RuPaul's Drag Race returns this week with a brand new 'All Stars' season.
The competition reality TV show has been a consistent ratings hit for Logo TV, the Viacom LGBT cable network. The show's season 8 premiere and 100th episode attracted almost 1 million viewers last March.
RuPaul's Drag Race All Stars: Season 2 features 10 of the show's most popular former contestants, including Dallas drag superstar Alyssa Edwards.
Alyssa chatted with GuideLive recently and shared her thoughts on the show, her dance studio, and life as one of the world's most famous drag queens.
Alyssa on: the rule changes
One of the first things we asked Alyssa about was how she felt about the show's surprise rule changes. (The girls vote each other off this season.)
"We found out about the rule changes when we arrived," Alyssa said. "We weren't told about it beforehand, and I didn't know if I really believed it at first!"
The surprise rule change reveal also kept the contestants from forming alliances before filming the show.
"When you're coming back for an All Stars season, all the queens know each other and have worked together," she said. "This is also going to be an interesting season because the queens had different ideas of how the game should be played."
Apparently the rule changes aren't the only surprise this season. "This season is full of twists and turns," Alyssa said. "It's going to be a little colorful."
Alyssa on: her competition
"This season has a little bit of everything," Alyssa said. "We have fashion queens, pageant queens, personality queens, etc."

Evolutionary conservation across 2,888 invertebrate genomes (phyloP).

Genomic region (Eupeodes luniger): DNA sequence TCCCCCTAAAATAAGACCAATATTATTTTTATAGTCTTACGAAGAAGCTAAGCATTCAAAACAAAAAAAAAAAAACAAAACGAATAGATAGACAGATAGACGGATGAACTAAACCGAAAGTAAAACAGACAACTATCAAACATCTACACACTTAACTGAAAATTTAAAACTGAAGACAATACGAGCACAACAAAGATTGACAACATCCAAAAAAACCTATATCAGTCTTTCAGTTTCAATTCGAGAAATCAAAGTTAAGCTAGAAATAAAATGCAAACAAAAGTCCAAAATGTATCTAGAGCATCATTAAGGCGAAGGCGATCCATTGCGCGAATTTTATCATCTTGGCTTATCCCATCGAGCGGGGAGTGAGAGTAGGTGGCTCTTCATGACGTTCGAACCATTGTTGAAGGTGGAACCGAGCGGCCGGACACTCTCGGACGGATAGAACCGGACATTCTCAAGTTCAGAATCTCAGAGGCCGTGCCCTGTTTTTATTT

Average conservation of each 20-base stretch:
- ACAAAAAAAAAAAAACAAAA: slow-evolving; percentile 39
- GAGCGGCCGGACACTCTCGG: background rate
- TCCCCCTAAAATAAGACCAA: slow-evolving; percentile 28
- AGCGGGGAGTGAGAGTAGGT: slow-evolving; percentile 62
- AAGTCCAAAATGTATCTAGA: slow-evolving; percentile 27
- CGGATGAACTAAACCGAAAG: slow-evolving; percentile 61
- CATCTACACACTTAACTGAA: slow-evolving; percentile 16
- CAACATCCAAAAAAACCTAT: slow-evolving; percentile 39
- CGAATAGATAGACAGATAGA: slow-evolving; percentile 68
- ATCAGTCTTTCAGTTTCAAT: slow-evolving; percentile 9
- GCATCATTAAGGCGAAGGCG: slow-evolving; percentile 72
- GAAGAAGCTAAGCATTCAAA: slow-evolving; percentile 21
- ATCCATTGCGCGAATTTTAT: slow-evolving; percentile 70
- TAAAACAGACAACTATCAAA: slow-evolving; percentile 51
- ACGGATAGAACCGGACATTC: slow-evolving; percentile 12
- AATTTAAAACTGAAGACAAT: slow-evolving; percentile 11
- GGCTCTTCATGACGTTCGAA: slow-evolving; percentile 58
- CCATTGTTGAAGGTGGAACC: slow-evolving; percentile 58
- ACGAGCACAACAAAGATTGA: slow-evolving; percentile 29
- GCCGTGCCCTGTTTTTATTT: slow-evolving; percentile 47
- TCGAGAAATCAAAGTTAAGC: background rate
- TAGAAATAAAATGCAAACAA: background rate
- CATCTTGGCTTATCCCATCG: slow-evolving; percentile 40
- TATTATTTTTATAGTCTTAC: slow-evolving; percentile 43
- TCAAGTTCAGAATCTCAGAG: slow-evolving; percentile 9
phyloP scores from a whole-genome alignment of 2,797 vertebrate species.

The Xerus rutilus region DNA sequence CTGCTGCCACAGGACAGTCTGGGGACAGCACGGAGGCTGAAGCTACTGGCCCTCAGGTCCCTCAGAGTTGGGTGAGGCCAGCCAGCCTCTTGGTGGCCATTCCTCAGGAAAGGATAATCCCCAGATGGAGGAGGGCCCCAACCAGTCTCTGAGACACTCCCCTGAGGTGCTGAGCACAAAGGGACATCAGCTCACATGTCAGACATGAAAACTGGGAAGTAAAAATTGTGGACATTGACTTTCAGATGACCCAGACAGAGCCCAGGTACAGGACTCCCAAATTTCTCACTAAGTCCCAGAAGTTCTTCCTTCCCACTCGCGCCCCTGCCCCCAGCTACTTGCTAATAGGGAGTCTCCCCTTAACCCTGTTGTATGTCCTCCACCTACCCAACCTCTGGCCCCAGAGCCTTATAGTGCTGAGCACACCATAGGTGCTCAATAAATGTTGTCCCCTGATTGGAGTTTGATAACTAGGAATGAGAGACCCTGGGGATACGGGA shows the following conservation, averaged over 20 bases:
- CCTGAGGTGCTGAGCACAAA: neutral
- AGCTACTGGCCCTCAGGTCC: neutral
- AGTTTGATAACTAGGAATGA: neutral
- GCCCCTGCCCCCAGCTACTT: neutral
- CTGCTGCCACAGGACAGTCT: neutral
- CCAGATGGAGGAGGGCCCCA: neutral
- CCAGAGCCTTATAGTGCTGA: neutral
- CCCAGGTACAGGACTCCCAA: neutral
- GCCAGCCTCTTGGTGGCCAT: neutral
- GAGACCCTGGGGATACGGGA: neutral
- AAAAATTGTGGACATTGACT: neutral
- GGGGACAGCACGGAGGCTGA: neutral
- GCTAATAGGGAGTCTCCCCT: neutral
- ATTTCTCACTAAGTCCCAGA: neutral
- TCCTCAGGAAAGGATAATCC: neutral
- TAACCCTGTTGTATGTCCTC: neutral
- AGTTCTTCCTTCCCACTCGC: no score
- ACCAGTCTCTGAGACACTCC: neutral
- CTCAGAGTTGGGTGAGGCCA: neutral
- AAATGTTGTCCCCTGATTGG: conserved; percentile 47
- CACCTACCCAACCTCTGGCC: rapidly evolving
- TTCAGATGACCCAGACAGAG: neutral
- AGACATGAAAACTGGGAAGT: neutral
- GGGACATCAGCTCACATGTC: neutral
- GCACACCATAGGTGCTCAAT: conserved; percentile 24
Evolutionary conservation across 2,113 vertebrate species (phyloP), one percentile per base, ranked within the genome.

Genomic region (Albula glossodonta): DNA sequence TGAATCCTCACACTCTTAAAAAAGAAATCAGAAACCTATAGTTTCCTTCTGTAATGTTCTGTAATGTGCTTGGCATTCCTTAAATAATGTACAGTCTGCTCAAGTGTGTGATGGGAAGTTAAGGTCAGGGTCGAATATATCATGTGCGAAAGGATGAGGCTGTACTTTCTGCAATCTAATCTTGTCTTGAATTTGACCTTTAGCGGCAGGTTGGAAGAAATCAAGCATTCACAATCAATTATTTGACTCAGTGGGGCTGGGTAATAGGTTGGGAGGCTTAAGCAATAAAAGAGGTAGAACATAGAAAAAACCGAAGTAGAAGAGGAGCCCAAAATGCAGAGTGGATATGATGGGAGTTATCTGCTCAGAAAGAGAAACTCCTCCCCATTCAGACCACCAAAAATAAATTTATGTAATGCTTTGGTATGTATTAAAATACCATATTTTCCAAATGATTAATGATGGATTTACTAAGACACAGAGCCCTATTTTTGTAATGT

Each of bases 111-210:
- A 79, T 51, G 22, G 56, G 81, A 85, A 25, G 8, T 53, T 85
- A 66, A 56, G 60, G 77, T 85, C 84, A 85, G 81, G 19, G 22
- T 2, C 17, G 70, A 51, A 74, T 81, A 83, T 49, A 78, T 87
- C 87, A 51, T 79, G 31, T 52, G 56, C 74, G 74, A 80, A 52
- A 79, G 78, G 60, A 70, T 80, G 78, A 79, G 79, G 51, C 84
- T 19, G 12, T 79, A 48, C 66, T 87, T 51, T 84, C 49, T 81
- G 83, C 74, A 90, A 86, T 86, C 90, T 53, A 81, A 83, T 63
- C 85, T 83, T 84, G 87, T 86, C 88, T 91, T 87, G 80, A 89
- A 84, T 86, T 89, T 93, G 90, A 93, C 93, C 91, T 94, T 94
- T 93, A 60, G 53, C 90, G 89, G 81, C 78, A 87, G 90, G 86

This season of All Stars also has quite a few contestants from Alyssa's season. Half of the contestants are from season 5 of RuPaul's Drag Race.
"Not to be biased, but season five was action packed," Alyssa said.
Alyssa on: growing as a drag performer
Alyssa says that being a Drag Race contestant has really impacted her art form by exposing her to different types of drag.
"Drag Race changed my life," Alyssa said. "I have the opportunity not only to travel, but to see drag from all over the world."
"My life in drag has shaped who I am today and made me come out of my shell," Alyssa said. "I remember going to the Rose Room as a 20-year-old and seeing drag queens for the first time. That opened up a new world for me and taught me how to become a gay man."
Alyssa said that she looks forward to redeeming herself from her season 5 loss, and that she is excited to show her growth as a performer.
"I don't think I've changed," Alyssa said. "I think I've developed. I know my character more."
Alyssa on: 'Alyssa's Secret' and her dance studio, 'Beyond Belief'
After her time on Drag Race, Alyssa began her long-running web series: Alyssa's Secret. Videos in the YouTube series often top 200,000 views.
Alyssa says that although her episode with Bianca Del Rio was a blast, her favorite episode features students from her Mesquite-based dance studio called "Beyond Belief."